If you are rencana to relocate abroad long-term and wish to bring your own vehicle with you, international car insurance policies may be available through one of the Australian Automobile Association (AAA) affiliates, such as NRMA, RACV, RACQ, RAA or RAC. However, if you do import your own car from Australia, be aware that an international insurance policy will usually only be legal for a limited period of time, generally for as long as you are considered a visitor or as long as you are allowed to keep your Australian licence plates. After that, you will likely be required to lis the car locally and take out local insurance in order to do so. What factors could your premiums depend on?
Similar to your domestic car insurance premium depending on a range of factors, so too will your premium for international car insurance. Some of these factors may include:Your ageYour gender (the EU introduced unisex insurance pricing in 2012, but there are many other countries that consider young male drivers a risk factor and charge them a higher premium as a result)The amount of your excess you chooseThe type of cover you buyHow you use your carWhere you keep the car overnight and during the dayThe type of vehicle you are insuringYour driving experience and insurance record
This last point can pose a buah simalakama for expatriate drivers. Insurance companies aren’t necessarily obliged to seek out your insurance record from another country, or even take it into account. However, if you haven’t had any accidents back home and you think this might work in your favour when it comes to lowering premiums, it could pay off to contact your potential provider. Check with them to see if they would be willing to offer a discount if you send in an official copy or translation of your previous insurance record. If you have a history of being a good driver in Australia you might be eligible for discount rates with your chosen insurance provider overseas. Source: MPHPhotos (Shutterstock)Documents you may need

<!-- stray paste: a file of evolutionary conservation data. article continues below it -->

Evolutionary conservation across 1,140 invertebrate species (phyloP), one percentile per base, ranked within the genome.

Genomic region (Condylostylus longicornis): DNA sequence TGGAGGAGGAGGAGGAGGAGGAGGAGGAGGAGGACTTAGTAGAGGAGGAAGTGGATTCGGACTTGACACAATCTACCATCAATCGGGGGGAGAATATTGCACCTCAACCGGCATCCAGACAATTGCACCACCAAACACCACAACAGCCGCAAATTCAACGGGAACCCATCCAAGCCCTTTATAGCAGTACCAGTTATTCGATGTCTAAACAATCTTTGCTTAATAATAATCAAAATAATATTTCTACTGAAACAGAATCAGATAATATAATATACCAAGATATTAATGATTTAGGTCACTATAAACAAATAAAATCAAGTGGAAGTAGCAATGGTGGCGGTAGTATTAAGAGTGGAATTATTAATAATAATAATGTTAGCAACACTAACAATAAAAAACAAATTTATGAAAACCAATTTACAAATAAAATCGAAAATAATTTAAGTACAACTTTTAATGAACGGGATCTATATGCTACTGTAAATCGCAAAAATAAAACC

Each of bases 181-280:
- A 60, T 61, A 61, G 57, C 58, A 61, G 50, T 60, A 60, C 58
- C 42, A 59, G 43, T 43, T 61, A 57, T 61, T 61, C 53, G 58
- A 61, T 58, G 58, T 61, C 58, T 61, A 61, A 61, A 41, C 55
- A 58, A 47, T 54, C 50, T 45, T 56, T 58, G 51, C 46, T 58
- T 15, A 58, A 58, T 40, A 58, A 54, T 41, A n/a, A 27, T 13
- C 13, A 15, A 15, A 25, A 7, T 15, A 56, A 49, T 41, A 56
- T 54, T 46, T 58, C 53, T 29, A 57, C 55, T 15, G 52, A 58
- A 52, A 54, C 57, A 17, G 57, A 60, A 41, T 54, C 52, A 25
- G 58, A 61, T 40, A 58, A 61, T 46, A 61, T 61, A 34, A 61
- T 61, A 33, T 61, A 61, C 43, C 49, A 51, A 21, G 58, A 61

If you cross international borders in a motor vehicle, you may be asked to provide proof of insurance at the point of entry. To begin with, it is a good idea to find out what the basic legally mandated kelas of cover for foreign drivers is in that country and carry appropriate insurance documents with you to prove you have at least that martabat of cover.
If you are a visiting motorist in the country you are travelling through (meaning you are not a resident of that country), and you are driving a car that has not been registered in that country, you may need to present a particular document. For example, depending on where you are driving, you may benefit from holding a green, orange, pink, yellow, brown or blue card. If you travel to any of the following regions and take out local insurance, it could be a good idea to ask the provider to issue you the appropriately coloured card to use for travelling beforehand. Green Card – Europe
Though it is only mandatory as asli proof within certain EU countries, the European Green Card system is still the most easily recognised document for international drivers as proof of the minimum-required car insurance for border inspections (which can vary depending on the country you’re entering). When travelling within the EU you usually will not be asked to show it on arrival, but you can be asked to provide it in the event of an accident so it’s a good idea to have it with you. There are also several non-EU countries that use the Green Card system and may ask to see yours at the point of entry, including:AlbaniaBelarusBosnia and HerzegovinaIranIsraelMacedoniaMoldovaMontenegroMoroccoRussiaTunisiaTurkeyUkraineLooking to drive down Paris’ famous Champs-Élysées, or tackle the busy roundabout of the Arc de Triomphe? You may need documentation to enter France to prove you have adequate car insurance. Source: Ioan Panaite (Shutterstock)Orange Card – the Middle East and North Africa